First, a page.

Since the first case of COVID-19 was detected in Uganda, lives have and continue to change dramatically. With several measures and televised Presidential directives, the #StayHome mantra continues to impact lives in various ways. Refugees and host communities have not been spared – if any, the pandemic has worsened the already biting challenges and vulnerabilities.
With some vulnerable communities in ‘hard-to-reach’ places at the receiving end of the directives and its associated enforcement and curfew, many of the things happening in and around refugee-hosting areas haven’t made it to the media. Many refugees and hosts are mired in inadequately documented challenges.
While communities have not resigned themselves to the hurdles at hand and are adopting numerous creative coping mechanisms, the ways in which such resilience and positive coping mechanisms can be supported and replicated elsewhere by government, civil society, and international actors requires further exploration.
On June 19 we commemorated the International Day of Elimination of Sexual Violence. This year’s International Day of Elimination of Sexual Violence in Conflict was arguably shaped by COVID-19 and focused on the consequences arising from COVID-19 on the lives of the survivors, including difficulties in delivery of support to CRSV. In the statement to mark the occasion, RLP asked the question; What if we responded to sexual violence in conflict as an existential threat?
The press statement took a critical look at what the national and international response to COVID-19 has taught us thus far about our collective potential to end sexual violence in conflict. If we can mobilise the resources and will to develop a vaccine for COVID-19, if we can close airports and public transport to better control the virus, couldn’t we do the same to better control sexual violence in conflict? While COVID-19 has directly harmed our capacity to respond to survivor needs in the short term, it has also made clear that to eliminate sexual violence in conflict we need a sea change in how it is perceived. We need to see it as the existential threat it undoubtedly is, and invest time, effort and resources correspondingly.
On 23 October 2019, the UN Secretary-General announced the establishment of a High-Level Panel on Internal Displacement in an event organised to mark the 10-anniversary of the adoption of the African Union Convention for the Protection and Assistance of Internally Displaced Persons (IDPs) in Africa a.k.a Kampala Convention. Herein, I argue that the yet to be composed panel should look deeply into the vulnerabilities of refugees and focus on addressing the root causes of internal displacements.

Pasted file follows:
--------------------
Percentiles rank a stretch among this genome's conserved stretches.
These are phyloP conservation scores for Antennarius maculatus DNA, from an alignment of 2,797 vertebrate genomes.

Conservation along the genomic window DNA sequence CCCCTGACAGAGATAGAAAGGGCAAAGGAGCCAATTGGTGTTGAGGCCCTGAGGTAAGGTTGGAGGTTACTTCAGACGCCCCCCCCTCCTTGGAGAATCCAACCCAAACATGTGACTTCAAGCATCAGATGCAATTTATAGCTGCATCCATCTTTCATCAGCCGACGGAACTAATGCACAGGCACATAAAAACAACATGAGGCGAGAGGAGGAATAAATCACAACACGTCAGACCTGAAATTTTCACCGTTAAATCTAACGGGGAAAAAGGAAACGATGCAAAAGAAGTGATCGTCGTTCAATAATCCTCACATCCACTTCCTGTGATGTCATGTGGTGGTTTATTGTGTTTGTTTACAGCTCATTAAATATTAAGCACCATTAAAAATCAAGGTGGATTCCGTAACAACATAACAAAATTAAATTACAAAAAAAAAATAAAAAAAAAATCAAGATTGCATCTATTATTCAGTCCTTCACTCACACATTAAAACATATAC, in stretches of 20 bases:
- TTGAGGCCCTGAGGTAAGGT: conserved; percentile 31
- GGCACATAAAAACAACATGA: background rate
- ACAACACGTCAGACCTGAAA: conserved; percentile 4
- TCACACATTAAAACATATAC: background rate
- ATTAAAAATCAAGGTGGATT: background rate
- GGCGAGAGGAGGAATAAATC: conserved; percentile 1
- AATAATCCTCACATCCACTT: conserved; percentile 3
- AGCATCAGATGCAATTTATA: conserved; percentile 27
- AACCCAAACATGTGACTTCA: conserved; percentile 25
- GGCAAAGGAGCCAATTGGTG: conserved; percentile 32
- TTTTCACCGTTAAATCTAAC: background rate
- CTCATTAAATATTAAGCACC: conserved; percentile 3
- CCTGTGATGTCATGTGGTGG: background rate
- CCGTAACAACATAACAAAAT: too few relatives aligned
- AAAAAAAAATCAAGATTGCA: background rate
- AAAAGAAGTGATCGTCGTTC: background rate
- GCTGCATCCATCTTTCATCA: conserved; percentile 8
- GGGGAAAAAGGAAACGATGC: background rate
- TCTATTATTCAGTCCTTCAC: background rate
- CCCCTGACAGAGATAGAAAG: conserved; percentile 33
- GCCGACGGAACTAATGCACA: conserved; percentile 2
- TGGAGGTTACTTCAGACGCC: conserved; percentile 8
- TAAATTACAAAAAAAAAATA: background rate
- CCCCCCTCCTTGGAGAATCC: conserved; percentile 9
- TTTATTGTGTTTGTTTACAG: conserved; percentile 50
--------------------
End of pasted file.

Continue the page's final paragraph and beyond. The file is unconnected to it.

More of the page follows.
After several years of work on Conflict-Related Sexual Violence (CRSV), this declaration is a demonstration that through rigorous advocacy, we can collectively realise progressive transformation towards better support for survivors/victims and gender inclusivity. However, herculean hurdles lie ahead of the journeys toward realising contexts where all survivors can access and uptake services without discrimination, and where survivors/victims are not only beneficiaries of services but also active partners in response to and prevention of sexual violence.
I have had an interesting photography journey thus far! With numerous interactions with ‘professional’ photographers, I have learnt to view the world in an entirely different way. That said, I have contributed to Refugee Law Project’s photo gallery with my ‘raw’ photos which 'professional' photographers refer to as amateur, but I brand them as ‘organic photos’ since they contain no artificial additives. For those who missed out on my photos shared via social media and/or struggle with the constant bustle and alerts of the 'new media', worry no more – the Photo Gallery on RLP’s website is up and running with carefully selected and stunning photos.
Following RLP’s contribution at the 49th Session of the United Nations Voluntary Fund for Victims of Torture (UNFVT) on 3 April 2019 during which Aimé Moninga and David Onen Ongwech, Programme Manager Gender & Sexuality, represented Refugee Law Project and amplified the voices of male survivors of Conflict-related Sexual Violence (CRSV), we are pleased to share the report of the Public Event and the Annual Expert Workshop produced by the United Nations Human Rights Office of the High Commissioner.
The article throws light on the contentious debates surrounding the question whether women are doing enough to support fellow women in the empowerment struggle to attain their full leadership potential. The article also explores some ways that may be used to address the challenges that hinder refugee women and girls from achieving their full leadership potential.
The 2-day in-depth and insightful symposium brought a blend of academics, practitioners, and policy makers including diplomats with a wealth of experience on current initiatives on the provision of Online Distance Learning (ODL) programmes to people forcefully displaced – including at-risk scholars unable to continue going about their routine academic work including.
This year 2018, under the theme 'Putting People First', the UNHCR Consultation with NGOs took place from 27 - 29 June 2018 at the International Conference Centre Geneva (ICCG). Indeed honoured to have been invited, and to have represented Refugee Law Project in this very important international event.
Hits: 39Editor’s Note: This post was originally published by SOAS Radio on July 26, 2017. Click HERE to download the episode. Dear Listeners, In this episode, SOAS Refugee Forum proudly presents an insightful discussion on Uganda’s Refugee Management Policy in an exclusive interview with Mrs. Charity Ahumuza Onyoin. For researchers, practitioners, human rights defenders, and policy makers interested in